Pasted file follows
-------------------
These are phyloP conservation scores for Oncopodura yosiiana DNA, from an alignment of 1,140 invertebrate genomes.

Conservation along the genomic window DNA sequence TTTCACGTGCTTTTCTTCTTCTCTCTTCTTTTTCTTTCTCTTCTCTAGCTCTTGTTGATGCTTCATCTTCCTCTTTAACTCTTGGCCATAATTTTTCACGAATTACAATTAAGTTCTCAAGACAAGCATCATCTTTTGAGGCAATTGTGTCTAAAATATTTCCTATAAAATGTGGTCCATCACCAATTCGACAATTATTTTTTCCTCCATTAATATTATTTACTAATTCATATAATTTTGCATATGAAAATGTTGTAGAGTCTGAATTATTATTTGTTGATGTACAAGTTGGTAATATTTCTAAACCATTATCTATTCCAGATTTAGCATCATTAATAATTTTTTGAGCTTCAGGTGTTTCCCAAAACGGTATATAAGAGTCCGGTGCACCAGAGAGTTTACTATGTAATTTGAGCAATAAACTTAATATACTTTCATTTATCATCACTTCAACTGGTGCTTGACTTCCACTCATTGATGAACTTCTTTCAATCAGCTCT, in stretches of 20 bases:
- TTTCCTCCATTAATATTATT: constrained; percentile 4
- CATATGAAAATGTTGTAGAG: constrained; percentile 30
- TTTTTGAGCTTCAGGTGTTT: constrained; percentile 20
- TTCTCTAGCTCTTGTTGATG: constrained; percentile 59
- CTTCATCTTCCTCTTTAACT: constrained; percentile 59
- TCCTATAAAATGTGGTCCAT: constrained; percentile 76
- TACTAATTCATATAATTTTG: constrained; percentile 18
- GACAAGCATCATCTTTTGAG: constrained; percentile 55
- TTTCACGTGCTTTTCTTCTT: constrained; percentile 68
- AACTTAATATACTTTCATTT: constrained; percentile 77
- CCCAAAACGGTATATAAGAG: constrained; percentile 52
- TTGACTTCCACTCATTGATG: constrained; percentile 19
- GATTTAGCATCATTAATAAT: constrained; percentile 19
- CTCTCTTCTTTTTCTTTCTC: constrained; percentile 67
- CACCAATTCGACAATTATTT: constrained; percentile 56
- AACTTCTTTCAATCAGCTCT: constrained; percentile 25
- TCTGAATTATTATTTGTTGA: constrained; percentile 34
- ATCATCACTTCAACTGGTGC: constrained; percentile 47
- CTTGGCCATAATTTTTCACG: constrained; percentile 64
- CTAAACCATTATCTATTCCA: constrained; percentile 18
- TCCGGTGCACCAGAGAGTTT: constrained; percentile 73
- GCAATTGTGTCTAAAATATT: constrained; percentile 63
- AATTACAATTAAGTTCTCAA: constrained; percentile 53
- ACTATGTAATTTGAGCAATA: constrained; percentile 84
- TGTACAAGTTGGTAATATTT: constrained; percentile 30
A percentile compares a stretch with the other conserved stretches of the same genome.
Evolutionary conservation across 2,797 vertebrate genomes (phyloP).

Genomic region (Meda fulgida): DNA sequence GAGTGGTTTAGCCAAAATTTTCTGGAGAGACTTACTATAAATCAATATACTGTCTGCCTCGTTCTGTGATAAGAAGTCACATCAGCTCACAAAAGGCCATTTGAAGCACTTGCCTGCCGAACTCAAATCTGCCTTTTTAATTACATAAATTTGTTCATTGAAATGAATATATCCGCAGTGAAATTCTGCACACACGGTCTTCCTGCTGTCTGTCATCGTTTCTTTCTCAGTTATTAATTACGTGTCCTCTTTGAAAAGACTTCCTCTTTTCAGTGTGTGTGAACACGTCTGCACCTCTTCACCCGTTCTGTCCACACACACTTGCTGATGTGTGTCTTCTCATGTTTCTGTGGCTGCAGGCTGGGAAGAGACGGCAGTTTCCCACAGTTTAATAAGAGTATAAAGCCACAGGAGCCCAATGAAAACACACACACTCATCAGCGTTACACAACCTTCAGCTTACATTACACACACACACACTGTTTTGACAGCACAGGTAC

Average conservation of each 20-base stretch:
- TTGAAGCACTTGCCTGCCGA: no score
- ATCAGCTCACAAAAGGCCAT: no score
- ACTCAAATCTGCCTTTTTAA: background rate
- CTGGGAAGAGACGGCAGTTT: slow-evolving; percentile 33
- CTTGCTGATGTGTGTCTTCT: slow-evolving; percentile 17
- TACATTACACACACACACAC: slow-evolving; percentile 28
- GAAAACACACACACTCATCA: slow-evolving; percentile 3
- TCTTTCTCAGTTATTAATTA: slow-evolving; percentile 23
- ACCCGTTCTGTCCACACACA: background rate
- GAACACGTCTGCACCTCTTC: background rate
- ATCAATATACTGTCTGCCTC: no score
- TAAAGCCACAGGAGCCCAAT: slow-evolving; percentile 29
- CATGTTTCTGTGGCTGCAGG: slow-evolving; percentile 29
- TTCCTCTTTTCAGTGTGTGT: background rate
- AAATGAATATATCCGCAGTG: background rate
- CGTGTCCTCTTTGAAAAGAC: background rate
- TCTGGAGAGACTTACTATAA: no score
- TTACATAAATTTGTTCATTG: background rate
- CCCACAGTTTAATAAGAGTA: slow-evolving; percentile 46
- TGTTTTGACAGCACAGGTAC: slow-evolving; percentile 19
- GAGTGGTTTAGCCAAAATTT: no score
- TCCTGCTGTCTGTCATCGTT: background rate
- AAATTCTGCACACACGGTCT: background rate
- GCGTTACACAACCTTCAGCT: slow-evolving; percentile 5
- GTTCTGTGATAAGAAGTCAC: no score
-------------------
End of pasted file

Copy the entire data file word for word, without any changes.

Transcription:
These are phyloP conservation scores for Oncopodura yosiiana DNA, from an alignment of 1,140 invertebrate genomes.

Conservation along the genomic window DNA sequence TTTCACGTGCTTTTCTTCTTCTCTCTTCTTTTTCTTTCTCTTCTCTAGCTCTTGTTGATGCTTCATCTTCCTCTTTAACTCTTGGCCATAATTTTTCACGAATTACAATTAAGTTCTCAAGACAAGCATCATCTTTTGAGGCAATTGTGTCTAAAATATTTCCTATAAAATGTGGTCCATCACCAATTCGACAATTATTTTTTCCTCCATTAATATTATTTACTAATTCATATAATTTTGCATATGAAAATGTTGTAGAGTCTGAATTATTATTTGTTGATGTACAAGTTGGTAATATTTCTAAACCATTATCTATTCCAGATTTAGCATCATTAATAATTTTTTGAGCTTCAGGTGTTTCCCAAAACGGTATATAAGAGTCCGGTGCACCAGAGAGTTTACTATGTAATTTGAGCAATAAACTTAATATACTTTCATTTATCATCACTTCAACTGGTGCTTGACTTCCACTCATTGATGAACTTCTTTCAATCAGCTCT, in stretches of 20 bases:
- TTTCCTCCATTAATATTATT: constrained; percentile 4
- CATATGAAAATGTTGTAGAG: constrained; percentile 30
- TTTTTGAGCTTCAGGTGTTT: constrained; percentile 20
- TTCTCTAGCTCTTGTTGATG: constrained; percentile 59
- CTTCATCTTCCTCTTTAACT: constrained; percentile 59
- TCCTATAAAATGTGGTCCAT: constrained; percentile 76
- TACTAATTCATATAATTTTG: constrained; percentile 18
- GACAAGCATCATCTTTTGAG: constrained; percentile 55
- TTTCACGTGCTTTTCTTCTT: constrained; percentile 68
- AACTTAATATACTTTCATTT: constrained; percentile 77
- CCCAAAACGGTATATAAGAG: constrained; percentile 52
- TTGACTTCCACTCATTGATG: constrained; percentile 19
- GATTTAGCATCATTAATAAT: constrained; percentile 19
- CTCTCTTCTTTTTCTTTCTC: constrained; percentile 67
- CACCAATTCGACAATTATTT: constrained; percentile 56
- AACTTCTTTCAATCAGCTCT: constrained; percentile 25
- TCTGAATTATTATTTGTTGA: constrained; percentile 34
- ATCATCACTTCAACTGGTGC: constrained; percentile 47
- CTTGGCCATAATTTTTCACG: constrained; percentile 64
- CTAAACCATTATCTATTCCA: constrained; percentile 18
- TCCGGTGCACCAGAGAGTTT: constrained; percentile 73
- GCAATTGTGTCTAAAATATT: constrained; percentile 63
- AATTACAATTAAGTTCTCAA: constrained; percentile 53
- ACTATGTAATTTGAGCAATA: constrained; percentile 84
- TGTACAAGTTGGTAATATTT: constrained; percentile 30
A percentile compares a stretch with the other conserved stretches of the same genome.
Evolutionary conservation across 2,797 vertebrate genomes (phyloP).

Genomic region (Meda fulgida): DNA sequence GAGTGGTTTAGCCAAAATTTTCTGGAGAGACTTACTATAAATCAATATACTGTCTGCCTCGTTCTGTGATAAGAAGTCACATCAGCTCACAAAAGGCCATTTGAAGCACTTGCCTGCCGAACTCAAATCTGCCTTTTTAATTACATAAATTTGTTCATTGAAATGAATATATCCGCAGTGAAATTCTGCACACACGGTCTTCCTGCTGTCTGTCATCGTTTCTTTCTCAGTTATTAATTACGTGTCCTCTTTGAAAAGACTTCCTCTTTTCAGTGTGTGTGAACACGTCTGCACCTCTTCACCCGTTCTGTCCACACACACTTGCTGATGTGTGTCTTCTCATGTTTCTGTGGCTGCAGGCTGGGAAGAGACGGCAGTTTCCCACAGTTTAATAAGAGTATAAAGCCACAGGAGCCCAATGAAAACACACACACTCATCAGCGTTACACAACCTTCAGCTTACATTACACACACACACACTGTTTTGACAGCACAGGTAC

Average conservation of each 20-base stretch:
- TTGAAGCACTTGCCTGCCGA: no score
- ATCAGCTCACAAAAGGCCAT: no score
- ACTCAAATCTGCCTTTTTAA: background rate
- CTGGGAAGAGACGGCAGTTT: slow-evolving; percentile 33
- CTTGCTGATGTGTGTCTTCT: slow-evolving; percentile 17
- TACATTACACACACACACAC: slow-evolving; percentile 28
- GAAAACACACACACTCATCA: slow-evolving; percentile 3
- TCTTTCTCAGTTATTAATTA: slow-evolving; percentile 23
- ACCCGTTCTGTCCACACACA: background rate
- GAACACGTCTGCACCTCTTC: background rate
- ATCAATATACTGTCTGCCTC: no score
- TAAAGCCACAGGAGCCCAAT: slow-evolving; percentile 29
- CATGTTTCTGTGGCTGCAGG: slow-evolving; percentile 29
- TTCCTCTTTTCAGTGTGTGT: background rate
- AAATGAATATATCCGCAGTG: background rate
- CGTGTCCTCTTTGAAAAGAC: background rate
- TCTGGAGAGACTTACTATAA: no score
- TTACATAAATTTGTTCATTG: background rate
- CCCACAGTTTAATAAGAGTA: slow-evolving; percentile 46
- TGTTTTGACAGCACAGGTAC: slow-evolving; percentile 19
- GAGTGGTTTAGCCAAAATTT: no score
- TCCTGCTGTCTGTCATCGTT: background rate
- AAATTCTGCACACACGGTCT: background rate
- GCGTTACACAACCTTCAGCT: slow-evolving; percentile 5
- GTTCTGTGATAAGAAGTCAC: no score